TechDirt (which recently got great write-up from the SF Chronicle — congrats to Mike Masnick and crew!) responds to a SiliconBeat post by Michael Bazeley about the prospects of Google being accused of predatory pricing given its recent track record of substantially cutting the price of offerings it has acquired.
I’m going to steer clear of that debate for now, but respond to something that TechDirt’s Dennis Yang said.
Quickly then, Denis… the golden rule of SEM is… He who owns the marketplace, rules. (Droll, I know…)
Which is why, when you wrote (emphasis mine):
“With Urchin, Google is looking to impress upon more of its users the importance of analytics. Conspiracy theories aside (as in, is it good for Google to have access to all of this data?), the idea is that better analytics will lead to smarter ad spending, which is ultimately good for everyone.“
… you were speaking (I’m guessing) from instinct, not analysis of the impact of a bidded marketplace at liquidity.
Here’s what I wrote in The Value of Search Marketing Relationships w.r.t. Google’s acquisition of Urchin:
“On the surface, the play here is obvious: if you hold ROI constant and increase conversion rates, CPC prices will rise (proportionally). Said another way, as long as all of the ROI doesn’t go into the advertiser’s pocket — and it won’t, because their competition will eventually wise up and use the same solution, thereby increasing competition — Google will profit.”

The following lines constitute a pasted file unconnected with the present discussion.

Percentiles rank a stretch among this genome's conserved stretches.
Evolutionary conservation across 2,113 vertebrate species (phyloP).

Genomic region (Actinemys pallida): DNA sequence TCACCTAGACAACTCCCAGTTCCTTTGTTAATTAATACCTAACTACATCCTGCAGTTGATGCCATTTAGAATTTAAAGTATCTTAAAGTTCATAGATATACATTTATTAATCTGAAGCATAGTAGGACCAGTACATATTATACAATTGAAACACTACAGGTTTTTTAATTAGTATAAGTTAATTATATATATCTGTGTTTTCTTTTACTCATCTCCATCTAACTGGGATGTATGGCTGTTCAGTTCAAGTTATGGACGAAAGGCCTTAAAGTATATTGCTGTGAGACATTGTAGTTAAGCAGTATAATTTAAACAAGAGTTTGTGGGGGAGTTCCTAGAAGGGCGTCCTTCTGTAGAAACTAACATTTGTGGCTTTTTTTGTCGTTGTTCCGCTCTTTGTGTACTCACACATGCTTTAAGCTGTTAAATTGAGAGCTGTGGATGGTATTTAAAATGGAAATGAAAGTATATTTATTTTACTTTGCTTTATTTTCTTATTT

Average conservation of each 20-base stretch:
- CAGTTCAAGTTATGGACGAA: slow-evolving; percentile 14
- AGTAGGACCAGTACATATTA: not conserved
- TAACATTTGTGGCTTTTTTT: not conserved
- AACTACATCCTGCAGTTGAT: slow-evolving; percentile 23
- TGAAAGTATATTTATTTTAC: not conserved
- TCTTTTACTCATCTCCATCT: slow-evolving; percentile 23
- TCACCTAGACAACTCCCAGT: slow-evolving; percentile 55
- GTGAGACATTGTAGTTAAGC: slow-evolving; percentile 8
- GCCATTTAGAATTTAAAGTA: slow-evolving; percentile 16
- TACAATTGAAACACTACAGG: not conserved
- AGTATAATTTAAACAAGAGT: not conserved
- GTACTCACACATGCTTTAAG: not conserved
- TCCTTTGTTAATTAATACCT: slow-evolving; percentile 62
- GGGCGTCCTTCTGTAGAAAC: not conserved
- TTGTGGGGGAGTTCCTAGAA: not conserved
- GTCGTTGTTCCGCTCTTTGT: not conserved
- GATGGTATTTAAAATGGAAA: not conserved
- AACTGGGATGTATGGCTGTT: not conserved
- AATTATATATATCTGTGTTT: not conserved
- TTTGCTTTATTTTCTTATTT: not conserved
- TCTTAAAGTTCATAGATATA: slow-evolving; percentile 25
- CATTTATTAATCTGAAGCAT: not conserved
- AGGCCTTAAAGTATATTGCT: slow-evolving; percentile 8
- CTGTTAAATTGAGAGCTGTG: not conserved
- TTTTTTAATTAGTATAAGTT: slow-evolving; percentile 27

So what really ends up happening (assuming rational marketplace participation) is:
1. Advertiser 1 gains a short-run margin advantage using analytics
2. Competitive advertisers figure this out and start using analytics
3. The equilibrium ROI is restored (as reflected by increased CPC) , except that:
A. Everyone’s now paying Google $200/mth. It’s very important to remember that this represents 1) non-TAC revenue, and 2) diversification of revenue streams; and
B. Google’s marketplace has ‘sucked up’ the incremental margin through higher CPCs; and
C. Google has a lot more data on your business
Very seriously here for a moment… if you haven’t run a Five Forces analysis on SEM (or more broadly, on continuous bidded marketplaces), you simply must do so; you’ll see the game much more clearly. If you don’t have the time or horsepower to do it, drop me a note; always happy to help a new client see what’s afoot.